This was my first trip abroad in my Motorhome and took place in 2003; the total distance covered on this little journey was 6500miles, “all on the wrong side of the road”. A little bit hairy to start with until I got used to it, but since then I have driven more miles on the continent than I have in the UK; so now it has become second nature to me.
To get to the above countries I had to first drive through France, Belgium, Germany, Holland and Denmark, all very interesting in their own right and worth much longer visits, some of which I have done in the years since. But I did spend a couple of nights at Copenhagen while passing through Denmark, as I decided that I had to go and have a look at the famous Mermaid statue, but it was not as large as I was expecting it to be, “quite small really”.
One arrival in Sweden I met up with the motorhome group of which I am a member, spending a week on a camp site at Klippan a small town about the size of Waterlooville in the south of the country, not too far from the ferry or bridge over from Helsingor in Denmark to Helsingborg in Sweden. The week’s stop coincided with mid-summers day which is celebrated much more there than it is in the UK, the festivities are over several days when large crosses are erected in the town squares and parks which are then covered with all types of greenery; in the evening the towns folk gathered around with music singing and dancing. I cannot help thinking how much nicer it would be if we celebrated it, rather than Halloween “an American import” which is nearly upon us as I sit typing this story.
While there we had a couple of organised coach trips, the first was a sight-seeing tour of the local area visiting lovely little fishing ports, I especially remember the Swedish ice cream delicious! I’m sure I ate far too much of it, it’s one of my weaknesses. Moving on we went to a small fishing hamlet where close by on a hill were a ring of stones called Ales Stenar similar to those at Stonehenge, if I remember rightly the formation was more boat shaped, it has been four years since I made this trip and the old grey cells are not what they used to be. We also visited a little cottage in the country nestling in a delightful garden with wall to wall traditional flowers and plants including hostas and not a slug or snail in sight as the weather is too cold, it turned out to be a cottage industry making their traditional Swedish celebration cakes, which are made from eggs, sugar and potato flour, they are spun with the resulting mixture which looks like a honeycomb of meringue though not as sweet.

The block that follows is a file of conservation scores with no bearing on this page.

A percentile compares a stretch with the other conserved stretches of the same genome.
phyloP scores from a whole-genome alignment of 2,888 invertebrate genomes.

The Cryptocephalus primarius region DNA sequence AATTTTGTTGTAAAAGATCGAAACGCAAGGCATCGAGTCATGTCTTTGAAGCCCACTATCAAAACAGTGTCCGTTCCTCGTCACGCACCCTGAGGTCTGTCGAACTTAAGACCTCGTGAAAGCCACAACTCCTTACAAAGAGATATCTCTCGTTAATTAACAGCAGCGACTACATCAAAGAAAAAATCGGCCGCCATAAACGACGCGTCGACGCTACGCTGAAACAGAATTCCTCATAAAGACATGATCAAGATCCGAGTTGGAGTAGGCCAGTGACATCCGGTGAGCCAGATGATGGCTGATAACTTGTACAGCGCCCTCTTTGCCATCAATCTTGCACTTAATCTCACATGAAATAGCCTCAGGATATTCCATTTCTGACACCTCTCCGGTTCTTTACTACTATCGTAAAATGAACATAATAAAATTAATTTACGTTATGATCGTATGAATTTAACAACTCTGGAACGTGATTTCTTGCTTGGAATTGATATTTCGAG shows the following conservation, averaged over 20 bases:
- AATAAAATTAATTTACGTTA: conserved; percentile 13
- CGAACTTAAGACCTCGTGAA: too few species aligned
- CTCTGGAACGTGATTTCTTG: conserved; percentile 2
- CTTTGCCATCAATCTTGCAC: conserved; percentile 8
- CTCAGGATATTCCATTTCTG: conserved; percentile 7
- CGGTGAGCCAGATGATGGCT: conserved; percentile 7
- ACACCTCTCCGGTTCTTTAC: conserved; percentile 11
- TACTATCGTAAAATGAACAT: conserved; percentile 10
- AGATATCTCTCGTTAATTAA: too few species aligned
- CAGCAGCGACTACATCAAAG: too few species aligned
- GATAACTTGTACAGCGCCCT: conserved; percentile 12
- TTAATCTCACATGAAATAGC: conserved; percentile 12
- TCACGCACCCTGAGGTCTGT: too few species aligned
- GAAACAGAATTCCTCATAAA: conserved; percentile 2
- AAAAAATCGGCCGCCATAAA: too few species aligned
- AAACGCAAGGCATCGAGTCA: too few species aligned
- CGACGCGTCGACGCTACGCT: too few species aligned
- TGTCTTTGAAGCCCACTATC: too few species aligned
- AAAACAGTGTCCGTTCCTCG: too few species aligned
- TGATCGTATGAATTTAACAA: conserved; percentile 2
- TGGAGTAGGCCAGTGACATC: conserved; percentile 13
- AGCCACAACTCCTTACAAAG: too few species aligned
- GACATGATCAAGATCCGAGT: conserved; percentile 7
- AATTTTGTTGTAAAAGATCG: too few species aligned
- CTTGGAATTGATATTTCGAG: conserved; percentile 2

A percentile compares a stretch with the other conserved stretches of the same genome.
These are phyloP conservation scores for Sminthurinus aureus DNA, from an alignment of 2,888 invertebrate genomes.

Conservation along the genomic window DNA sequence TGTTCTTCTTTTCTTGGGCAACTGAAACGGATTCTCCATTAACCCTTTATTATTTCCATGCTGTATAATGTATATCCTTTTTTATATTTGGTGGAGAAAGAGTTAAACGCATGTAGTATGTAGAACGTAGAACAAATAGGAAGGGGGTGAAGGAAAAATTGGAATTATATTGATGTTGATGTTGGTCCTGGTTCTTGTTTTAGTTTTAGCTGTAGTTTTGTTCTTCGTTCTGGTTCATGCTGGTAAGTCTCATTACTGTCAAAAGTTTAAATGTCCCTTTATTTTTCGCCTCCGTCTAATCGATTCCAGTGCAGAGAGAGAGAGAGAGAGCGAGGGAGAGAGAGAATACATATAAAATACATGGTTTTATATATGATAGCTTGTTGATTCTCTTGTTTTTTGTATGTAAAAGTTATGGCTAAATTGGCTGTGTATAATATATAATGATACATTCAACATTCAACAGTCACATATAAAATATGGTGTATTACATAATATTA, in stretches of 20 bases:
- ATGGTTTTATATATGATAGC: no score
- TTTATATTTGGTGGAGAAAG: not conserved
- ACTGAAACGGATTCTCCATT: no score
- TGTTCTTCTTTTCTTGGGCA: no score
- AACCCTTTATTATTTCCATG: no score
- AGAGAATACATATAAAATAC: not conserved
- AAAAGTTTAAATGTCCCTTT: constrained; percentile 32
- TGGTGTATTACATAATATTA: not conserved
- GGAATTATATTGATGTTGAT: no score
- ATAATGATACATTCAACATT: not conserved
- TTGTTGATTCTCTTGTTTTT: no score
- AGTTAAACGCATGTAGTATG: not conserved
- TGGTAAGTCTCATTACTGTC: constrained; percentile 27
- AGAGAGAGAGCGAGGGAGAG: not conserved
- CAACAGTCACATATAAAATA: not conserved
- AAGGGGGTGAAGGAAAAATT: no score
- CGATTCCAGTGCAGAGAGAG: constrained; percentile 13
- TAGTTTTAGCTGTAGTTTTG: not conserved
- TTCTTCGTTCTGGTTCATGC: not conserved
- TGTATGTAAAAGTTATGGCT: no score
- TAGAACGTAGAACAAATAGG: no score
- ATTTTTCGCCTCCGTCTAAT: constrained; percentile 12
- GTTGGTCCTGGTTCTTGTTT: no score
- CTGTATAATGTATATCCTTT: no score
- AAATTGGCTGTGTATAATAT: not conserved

The other coach trip was to a Swedish restaurant which speciality was the Smorgasbord, the sight of the magnificent array of food was awe-inspiring, it took us three to four hours to work our way through it, starting with fresh and smoked fish, then cold meats including reindeer, all this was self service and go up to help yourself as many times as you liked. Followed by hot meat balls with various salads and vegetables with more if you wanted. Next onto the puds, first was the cold then the hot followed, (if you still had any room left)! a massive array of cheeses, biscuits with mints sweets and grapes; if that was not enough some of the cake we had seen being made on the other coach trip. So if you are feeling peckish and someone offers to take you out for a Smorgasbord GO! You will not need any more food for a week. I honestly think it was the best and most varied meal I have ever eaten.
On leaving Klippan my aim was to head North, up through the centre of Sweden and over the Arctic Circle, then on up into Lapland before entering Norway on my way to Nordkapp to see the midnight sun. As the hours of light increased the further I went, I tended to drive longer distances each day, over five hundred miles on one day, but boy are the roads boring, alright if you like pine trees for miles on end. One day the road just ended and became dirt track just as if some one had dug it up, I felt sorry for the following van it just disappeared in a cloud of dust; this went on for about twenty miles. On stopping for a rest we asked a local “what had happened to the road”? – he pointed to this hill in the distance and said there it is, “they had dug it up” but had not got round to relaying it. I must admit it was not all pine trees, there were some nice lakes and rivers where I would have stopped for a bit of fishing had there not been another motorhome travelling up with me.
We crossed the Arctic Circle at Jokkmokk which is not too far from the border with Finland. It was possible to travel for hours without seeing another vehicle and a traffic jam was when Reindeer were blocking the road plus the odd Elk.
The trees were thinning out by now making the journey more interesting, don’t get me wrong I always enjoy my journeys whatever the terrain or country, it’s all part of life’s rich tapestry. I am so lucky to be able to make the journeys that I do and it’s thanks to God that I have the health and ability to do it all. But it would be nice to have a partner to share it; I see so much beauty around me but am unable to discuss it at the time which is sad in a way. Still that’s enough about me on with the journey North.
It was then on through Finland and into Norway which I shall write about next time.
Thanks for reading my ramblings.
From St George’s News Archives, first published New Year 2008.
To be continued.